Read Full Post »

President ObamaPresident Obama’s director of the National Economic Council, Lawrence Summers, spoke to a forum on Friday and said that the nation’s economic crisis has led to an “excess of fear” among Americans that must be broken to reverse the downturn.

Mr. Summers stated that, “Fear begets fear,” and that “is the paradox at the heart of the financial crisis.”

“It is this transition from an excess of greed to an excess of fear that President Roosevelt had in mind when he famously observed that the only thing we had to fear was fear itself,” Summer said. “It is this transition that has happened in the United States today.”

Summers spoke amid new signs of a deepening recession. The U.S. trade deficit plunged in January to the lowest level in six years as the economic downturn cut America’s demand for imported goods, the Commerce Department reported Friday.

The economic adviser said it’s still too early to gauge the broad impact of the president’s recovery program.

“But it is modestly encouraging that since it began to take shape, consumer spending in the U.S., which was collapsing during the holiday season, appears, according to a number of indicators, to have stabilized,” Summers told the Brookings Institution, a think tank.

Summers was asked by a member of the audience what the nation’s business community could do to help speed the recovery.

“What we need today is more optimism and more confidence,” Summers said.

SynergyBlog agrees – and we’ve decided that we are going to do our part to end the recession by not allowing it to self-fulfill.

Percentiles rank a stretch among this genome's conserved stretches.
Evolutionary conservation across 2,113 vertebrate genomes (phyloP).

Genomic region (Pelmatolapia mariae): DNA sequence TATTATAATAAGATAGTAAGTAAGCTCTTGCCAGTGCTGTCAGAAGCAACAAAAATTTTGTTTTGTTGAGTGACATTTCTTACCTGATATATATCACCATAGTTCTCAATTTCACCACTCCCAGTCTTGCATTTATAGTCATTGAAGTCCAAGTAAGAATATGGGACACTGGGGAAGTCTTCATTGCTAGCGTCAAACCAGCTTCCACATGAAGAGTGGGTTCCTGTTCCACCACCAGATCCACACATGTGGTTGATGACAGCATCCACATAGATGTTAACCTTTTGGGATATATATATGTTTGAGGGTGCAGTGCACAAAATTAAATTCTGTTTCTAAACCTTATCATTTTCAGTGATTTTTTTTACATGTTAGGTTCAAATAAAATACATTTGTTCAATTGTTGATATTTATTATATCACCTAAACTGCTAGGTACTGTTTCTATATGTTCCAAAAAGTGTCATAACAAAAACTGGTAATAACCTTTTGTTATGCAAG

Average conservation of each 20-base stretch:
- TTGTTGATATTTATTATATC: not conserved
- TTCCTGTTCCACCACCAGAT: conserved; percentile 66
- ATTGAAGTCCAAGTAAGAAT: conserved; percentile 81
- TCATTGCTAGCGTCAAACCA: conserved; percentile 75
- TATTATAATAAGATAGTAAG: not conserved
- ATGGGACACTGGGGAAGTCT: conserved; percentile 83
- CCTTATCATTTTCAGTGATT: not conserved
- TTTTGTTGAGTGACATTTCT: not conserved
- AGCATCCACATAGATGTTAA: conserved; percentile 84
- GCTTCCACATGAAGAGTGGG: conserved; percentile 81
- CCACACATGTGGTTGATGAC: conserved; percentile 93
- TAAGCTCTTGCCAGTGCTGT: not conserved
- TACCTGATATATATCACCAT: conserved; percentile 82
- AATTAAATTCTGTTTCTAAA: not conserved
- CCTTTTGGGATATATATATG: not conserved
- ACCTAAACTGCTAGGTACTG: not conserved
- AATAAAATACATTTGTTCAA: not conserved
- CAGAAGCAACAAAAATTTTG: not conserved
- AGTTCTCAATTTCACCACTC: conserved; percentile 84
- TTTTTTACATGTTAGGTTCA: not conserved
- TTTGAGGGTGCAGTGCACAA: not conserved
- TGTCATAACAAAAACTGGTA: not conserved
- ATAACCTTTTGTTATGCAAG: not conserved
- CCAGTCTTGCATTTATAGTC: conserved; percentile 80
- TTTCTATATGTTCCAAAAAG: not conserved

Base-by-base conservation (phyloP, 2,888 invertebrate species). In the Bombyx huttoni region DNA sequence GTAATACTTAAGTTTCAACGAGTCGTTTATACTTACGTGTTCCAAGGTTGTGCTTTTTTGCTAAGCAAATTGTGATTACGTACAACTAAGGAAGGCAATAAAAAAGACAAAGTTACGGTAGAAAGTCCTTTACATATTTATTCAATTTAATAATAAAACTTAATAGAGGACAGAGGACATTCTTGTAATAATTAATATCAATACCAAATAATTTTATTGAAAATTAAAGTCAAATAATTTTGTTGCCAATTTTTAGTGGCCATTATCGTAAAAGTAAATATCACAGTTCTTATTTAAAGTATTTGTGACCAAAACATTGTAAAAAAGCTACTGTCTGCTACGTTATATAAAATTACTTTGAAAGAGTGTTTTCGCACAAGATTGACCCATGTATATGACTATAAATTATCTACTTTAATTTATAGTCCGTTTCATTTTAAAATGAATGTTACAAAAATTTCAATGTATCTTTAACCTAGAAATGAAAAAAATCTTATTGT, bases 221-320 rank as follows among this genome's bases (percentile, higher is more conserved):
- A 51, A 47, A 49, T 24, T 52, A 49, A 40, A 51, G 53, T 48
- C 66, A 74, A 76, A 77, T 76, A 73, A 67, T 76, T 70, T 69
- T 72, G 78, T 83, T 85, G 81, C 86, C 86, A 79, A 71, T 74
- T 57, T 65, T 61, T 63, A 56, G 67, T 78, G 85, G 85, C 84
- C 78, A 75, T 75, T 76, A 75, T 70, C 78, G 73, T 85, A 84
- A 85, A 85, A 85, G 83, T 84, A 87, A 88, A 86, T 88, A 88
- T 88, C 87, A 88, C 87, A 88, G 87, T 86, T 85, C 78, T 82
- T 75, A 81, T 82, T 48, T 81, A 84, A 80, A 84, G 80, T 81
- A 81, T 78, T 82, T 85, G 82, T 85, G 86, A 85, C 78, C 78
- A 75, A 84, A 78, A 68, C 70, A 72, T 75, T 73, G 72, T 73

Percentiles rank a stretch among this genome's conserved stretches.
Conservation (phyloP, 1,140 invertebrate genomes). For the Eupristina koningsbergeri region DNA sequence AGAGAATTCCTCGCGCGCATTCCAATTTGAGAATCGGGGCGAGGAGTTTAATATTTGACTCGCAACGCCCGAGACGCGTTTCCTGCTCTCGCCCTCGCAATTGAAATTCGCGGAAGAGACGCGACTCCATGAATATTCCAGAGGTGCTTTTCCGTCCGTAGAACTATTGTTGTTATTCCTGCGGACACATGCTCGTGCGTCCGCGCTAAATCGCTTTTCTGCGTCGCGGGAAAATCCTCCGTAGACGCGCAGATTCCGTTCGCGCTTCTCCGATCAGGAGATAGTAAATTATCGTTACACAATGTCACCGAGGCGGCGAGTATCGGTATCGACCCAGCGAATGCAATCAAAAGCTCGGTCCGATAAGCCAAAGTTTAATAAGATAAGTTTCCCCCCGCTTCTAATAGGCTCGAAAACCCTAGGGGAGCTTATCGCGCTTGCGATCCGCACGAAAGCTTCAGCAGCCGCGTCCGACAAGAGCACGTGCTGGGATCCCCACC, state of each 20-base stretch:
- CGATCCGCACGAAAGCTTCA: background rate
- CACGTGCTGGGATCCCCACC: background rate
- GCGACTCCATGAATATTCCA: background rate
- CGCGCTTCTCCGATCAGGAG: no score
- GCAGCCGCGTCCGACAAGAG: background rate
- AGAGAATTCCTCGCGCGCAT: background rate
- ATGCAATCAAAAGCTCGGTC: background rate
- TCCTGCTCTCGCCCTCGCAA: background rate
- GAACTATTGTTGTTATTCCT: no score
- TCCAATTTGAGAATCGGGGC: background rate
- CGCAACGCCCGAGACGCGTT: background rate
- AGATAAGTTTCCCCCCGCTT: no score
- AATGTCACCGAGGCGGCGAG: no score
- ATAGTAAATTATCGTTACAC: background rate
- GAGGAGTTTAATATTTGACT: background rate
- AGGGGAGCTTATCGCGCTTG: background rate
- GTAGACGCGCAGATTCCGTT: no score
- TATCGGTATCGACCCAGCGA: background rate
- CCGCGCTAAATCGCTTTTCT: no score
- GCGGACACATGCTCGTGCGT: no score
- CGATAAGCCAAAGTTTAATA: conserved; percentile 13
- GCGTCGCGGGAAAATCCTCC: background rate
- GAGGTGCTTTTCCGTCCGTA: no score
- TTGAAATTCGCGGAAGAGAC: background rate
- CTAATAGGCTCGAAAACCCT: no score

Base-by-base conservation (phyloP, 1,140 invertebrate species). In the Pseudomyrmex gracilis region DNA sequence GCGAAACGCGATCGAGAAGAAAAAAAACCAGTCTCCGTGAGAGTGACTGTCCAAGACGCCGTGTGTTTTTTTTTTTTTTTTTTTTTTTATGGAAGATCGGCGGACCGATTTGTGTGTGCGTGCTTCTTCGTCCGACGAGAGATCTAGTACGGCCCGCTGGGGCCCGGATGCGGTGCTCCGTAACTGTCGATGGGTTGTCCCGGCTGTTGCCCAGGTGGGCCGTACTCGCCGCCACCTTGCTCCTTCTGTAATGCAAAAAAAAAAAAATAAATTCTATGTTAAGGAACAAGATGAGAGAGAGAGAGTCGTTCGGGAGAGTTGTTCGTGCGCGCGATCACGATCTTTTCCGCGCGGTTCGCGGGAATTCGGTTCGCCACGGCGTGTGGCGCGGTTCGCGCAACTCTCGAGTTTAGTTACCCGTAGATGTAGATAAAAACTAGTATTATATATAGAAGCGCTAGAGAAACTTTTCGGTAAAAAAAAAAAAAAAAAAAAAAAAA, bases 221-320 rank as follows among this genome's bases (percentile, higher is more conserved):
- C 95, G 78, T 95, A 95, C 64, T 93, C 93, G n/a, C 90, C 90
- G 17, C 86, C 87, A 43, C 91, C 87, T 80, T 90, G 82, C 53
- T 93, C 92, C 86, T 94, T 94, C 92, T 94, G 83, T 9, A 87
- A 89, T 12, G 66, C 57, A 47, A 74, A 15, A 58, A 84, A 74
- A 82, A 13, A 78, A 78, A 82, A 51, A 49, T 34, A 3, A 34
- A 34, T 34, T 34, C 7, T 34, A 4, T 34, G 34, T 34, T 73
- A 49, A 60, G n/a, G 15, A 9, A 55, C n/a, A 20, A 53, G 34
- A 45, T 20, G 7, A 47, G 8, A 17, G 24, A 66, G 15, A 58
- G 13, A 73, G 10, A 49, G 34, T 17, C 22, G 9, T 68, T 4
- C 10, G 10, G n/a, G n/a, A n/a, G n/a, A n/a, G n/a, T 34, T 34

We need to establish trust in the marketplace and in our organizations. To do that we must do the following:

  1. Deliver Excellence in the products we make and services we provide. Every time.
  2. Exude a level of Goodwill that can be detected in the things we do and say. Is it that difficult to help a neighbor or a colleague in need?
  3. Maintain the highest level of Ethical Standards in your industry sector. Promote integrity in word and deed.
  4. Create Value for our clients, constituents, strategic partners, and colleagues. Ask yourself daily, “Have I delivered on my brand promise?”
  5. Listen to the needs of stakeholders and act on what you hear. Responsiveness can make the difference between success and failure in these economic times.

By continuing to exemplify trustworthiness in the marketplace, we fuel the engine of confidence in the economy. One business at a time.

See the full AP story here.

Read Full Post »

Here is an interesting piece by Dr. Anthony DiBella about the need for trusted leadership. Enjoy. Thrive. Trust and be Trusted.

In their efforts to manage the ups and downs of the business cycle, economists often talk about the need for soft landings. During the past six months, what seemed like that has turned into a major crash that continues to spiral downward. When will the tunnel digging end? How do we create a financial phoenix and turn the nose of our economic flight upwards again?

It should be clear by now that the $750-billion bailout package passed by Congress last year was a case of don’t just stand there, do something. In a society that values action over reflection, there are major pressures on our politicians to act (fire first, aim later). Action is vital, but if not guided by rigorous and valid analysis, can cause more harm than good. The bailout money given to the financial sector was intended to free up credit. Instead, it’s been used primarily for private rather than social gain, and we are worse off now than before.

With Capitol Hill and Smith Hill planning more initiatives, we need to think clearly about underlying causes and tipping points. Many pundits claim they know what will get us moving again, to turn our economic ship, to grow rather than regress. Some say it will require an upturn in the housing market, others say employment. The Fed thought that lowering interest rates would do the trick, but rates now are as low as they will ever be unless the Fed wants to give us money for free. Conservatives and libertarians think the times call for tax cuts. (more…)

Read Full Post »